Published: Tue, April 17, 2018
Global | By Marsha Munoz

Baby's parents lose court battle over life support

Baby's parents lose court battle over life support

Doctors have said they can provide no further treatment for the little boy, but his parents, Tom Evans and Kate James, have fought against the decision.

Court of appeal judges ruled yesterday that Tom Evans, 21, and Kate James, 20, could not take their son Alfie Evans overseas to receive treatment for a rare degenerative brain disease.

Paul Diamond represented Alfie's parents Thomas Evans and Kate James.

In February, Mr Justice Hayden ruled that doctors at Alder Hey Children's Hospital in Liverpool could stop treating Alfie against the wishes of his parents following hearings in the Family Division of the High Court in London and Liverpool.

They lost a challenge at the Court of Appeal to the ruling he should have palliative care and failed to have the decision overturned at the Supreme Court and European Court of Human Rights.

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Diamond said he will file an appeal with the Supreme Court by Tuesday afternoon, The Liverpool Echo reported.

"Alfie, the family and all of our supporters are stronger than ever and we will keep fighting all the way".

But Lord Justice Davis, Lady Justice King and Lord Justice Moylan ruled against them. Tom also claimed he had video evidence of hospital staff falling asleep during times in which they were supposed to be caring for Alfie.

Alfie, born in May of 2016, suffers from an unknown neurological degenerative condition which hospital staff say has reduced him to a vegetative state and corroded his brain matter.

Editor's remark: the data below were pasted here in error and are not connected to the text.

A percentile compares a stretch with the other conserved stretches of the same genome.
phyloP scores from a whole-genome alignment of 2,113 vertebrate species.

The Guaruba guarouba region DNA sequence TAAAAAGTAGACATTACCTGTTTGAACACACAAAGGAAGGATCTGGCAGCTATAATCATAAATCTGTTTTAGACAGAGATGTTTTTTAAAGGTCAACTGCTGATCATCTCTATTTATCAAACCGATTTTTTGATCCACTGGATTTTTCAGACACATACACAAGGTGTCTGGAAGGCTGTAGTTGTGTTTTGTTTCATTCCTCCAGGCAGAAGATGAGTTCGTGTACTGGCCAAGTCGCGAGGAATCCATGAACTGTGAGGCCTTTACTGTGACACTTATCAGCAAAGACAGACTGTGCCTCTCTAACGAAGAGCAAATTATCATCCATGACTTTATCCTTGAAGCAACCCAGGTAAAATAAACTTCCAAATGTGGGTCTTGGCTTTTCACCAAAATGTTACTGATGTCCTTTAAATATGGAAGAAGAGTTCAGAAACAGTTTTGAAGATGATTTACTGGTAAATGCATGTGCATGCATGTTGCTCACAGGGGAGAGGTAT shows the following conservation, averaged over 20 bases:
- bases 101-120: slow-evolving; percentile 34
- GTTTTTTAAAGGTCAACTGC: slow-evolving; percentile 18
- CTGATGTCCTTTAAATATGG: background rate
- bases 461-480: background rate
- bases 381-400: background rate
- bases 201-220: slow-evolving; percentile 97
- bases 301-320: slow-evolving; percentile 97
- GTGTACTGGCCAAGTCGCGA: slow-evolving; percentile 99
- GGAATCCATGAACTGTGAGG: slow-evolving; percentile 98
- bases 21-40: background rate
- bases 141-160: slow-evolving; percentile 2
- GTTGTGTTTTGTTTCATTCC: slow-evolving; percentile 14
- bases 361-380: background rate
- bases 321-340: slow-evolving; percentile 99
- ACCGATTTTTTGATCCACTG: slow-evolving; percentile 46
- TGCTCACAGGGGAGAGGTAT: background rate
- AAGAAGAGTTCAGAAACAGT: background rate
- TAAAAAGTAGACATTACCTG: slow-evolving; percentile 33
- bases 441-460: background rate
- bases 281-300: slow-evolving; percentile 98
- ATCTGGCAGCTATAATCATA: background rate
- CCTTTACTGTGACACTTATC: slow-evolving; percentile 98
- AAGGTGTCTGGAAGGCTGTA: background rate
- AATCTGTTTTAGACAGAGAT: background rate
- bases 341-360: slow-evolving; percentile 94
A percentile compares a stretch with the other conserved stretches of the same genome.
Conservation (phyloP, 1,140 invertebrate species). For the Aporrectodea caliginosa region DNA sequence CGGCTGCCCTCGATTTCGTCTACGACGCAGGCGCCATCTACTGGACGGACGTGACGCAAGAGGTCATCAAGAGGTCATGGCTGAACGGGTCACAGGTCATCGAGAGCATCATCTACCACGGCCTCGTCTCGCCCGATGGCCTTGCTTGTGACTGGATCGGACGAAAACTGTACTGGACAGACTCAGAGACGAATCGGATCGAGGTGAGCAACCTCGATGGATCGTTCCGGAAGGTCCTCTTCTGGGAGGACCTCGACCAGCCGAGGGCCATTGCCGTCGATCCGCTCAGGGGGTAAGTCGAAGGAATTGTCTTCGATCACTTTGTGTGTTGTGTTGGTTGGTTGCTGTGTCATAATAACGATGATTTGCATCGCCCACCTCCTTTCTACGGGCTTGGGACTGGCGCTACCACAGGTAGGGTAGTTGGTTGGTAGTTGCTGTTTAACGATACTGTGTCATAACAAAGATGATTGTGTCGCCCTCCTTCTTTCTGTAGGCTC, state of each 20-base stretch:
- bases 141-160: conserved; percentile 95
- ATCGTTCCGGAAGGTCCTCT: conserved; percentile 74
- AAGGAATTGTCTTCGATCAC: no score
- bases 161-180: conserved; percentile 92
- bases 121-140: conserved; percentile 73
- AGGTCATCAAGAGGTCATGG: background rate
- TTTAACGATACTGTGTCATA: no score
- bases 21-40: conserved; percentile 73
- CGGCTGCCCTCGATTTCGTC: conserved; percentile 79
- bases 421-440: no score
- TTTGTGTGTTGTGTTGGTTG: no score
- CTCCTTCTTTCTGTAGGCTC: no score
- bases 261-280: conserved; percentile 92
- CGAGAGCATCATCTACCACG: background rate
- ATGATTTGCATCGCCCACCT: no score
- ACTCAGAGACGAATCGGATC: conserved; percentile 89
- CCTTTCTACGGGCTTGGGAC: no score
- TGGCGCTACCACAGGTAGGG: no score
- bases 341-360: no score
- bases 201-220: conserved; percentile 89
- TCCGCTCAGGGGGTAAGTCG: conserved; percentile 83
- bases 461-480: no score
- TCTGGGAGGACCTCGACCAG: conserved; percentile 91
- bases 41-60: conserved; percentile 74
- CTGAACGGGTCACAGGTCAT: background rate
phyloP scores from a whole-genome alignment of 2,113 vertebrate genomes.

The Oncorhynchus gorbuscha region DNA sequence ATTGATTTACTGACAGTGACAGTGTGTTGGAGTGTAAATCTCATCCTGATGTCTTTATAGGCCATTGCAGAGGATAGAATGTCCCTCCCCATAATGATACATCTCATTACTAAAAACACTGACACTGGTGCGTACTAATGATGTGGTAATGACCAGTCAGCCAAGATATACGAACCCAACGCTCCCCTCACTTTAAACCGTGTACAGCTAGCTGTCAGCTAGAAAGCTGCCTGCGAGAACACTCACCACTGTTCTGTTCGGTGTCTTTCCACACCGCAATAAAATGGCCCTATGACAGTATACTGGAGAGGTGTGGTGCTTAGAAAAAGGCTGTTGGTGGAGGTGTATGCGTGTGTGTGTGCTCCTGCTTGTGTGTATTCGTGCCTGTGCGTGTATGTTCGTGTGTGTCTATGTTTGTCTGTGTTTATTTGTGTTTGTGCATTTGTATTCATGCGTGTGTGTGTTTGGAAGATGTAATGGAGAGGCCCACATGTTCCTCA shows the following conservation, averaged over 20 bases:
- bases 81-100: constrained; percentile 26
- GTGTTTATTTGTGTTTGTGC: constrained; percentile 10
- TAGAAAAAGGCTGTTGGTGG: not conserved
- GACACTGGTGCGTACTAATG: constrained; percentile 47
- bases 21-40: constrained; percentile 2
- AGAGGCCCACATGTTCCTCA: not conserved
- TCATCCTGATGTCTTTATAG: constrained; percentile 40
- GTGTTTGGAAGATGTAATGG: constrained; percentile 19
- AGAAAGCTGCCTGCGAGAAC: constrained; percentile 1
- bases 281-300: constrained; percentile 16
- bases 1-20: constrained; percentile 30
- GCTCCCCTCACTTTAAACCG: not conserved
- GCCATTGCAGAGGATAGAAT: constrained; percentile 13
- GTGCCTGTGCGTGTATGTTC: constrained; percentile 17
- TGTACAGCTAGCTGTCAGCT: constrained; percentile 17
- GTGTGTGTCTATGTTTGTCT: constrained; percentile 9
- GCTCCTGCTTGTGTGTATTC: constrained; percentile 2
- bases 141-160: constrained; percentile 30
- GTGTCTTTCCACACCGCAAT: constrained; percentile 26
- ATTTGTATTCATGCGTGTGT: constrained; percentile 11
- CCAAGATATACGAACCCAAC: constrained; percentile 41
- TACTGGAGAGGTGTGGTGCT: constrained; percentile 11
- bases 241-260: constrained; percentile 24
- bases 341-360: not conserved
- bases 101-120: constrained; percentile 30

Lord Justice Moylan said that it was wrong for Alfie's parents to say that their own views trumped the best interests of the child.

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Those hearings led to Mr Justice Hayden setting a time and date for life support to be switched off at a High Court Hearing earlier this week.

In a statement, Alder Hey Children's Hospital said it trusted that "the public and supporters of Alfie's parents will read in detail the decision of the Court of Appeal following today's hearing".

He then alleged the hospital called the police to prevent him removing his son, with officers allegedly telling him he would be "arrested for assault" if he attempted to remove Alfie.

Alder Hey said in a statement: "We would ask that noise levels outside the hospital are kept to a minimum and for example vehicle horns are not sounded".

He said medical experts' unanimous view was that Alfie's brain had been eroded by disease and further assessment was pointless.

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Chief Inspector Chris Gibson said: "Whilst many people have gathered to protest in a peaceful way, Merseyside Police is now investigating a small number of reports, some of which originate from social media, as well as instances of verbal abuse and acts of intimidation from those outside the hospital".

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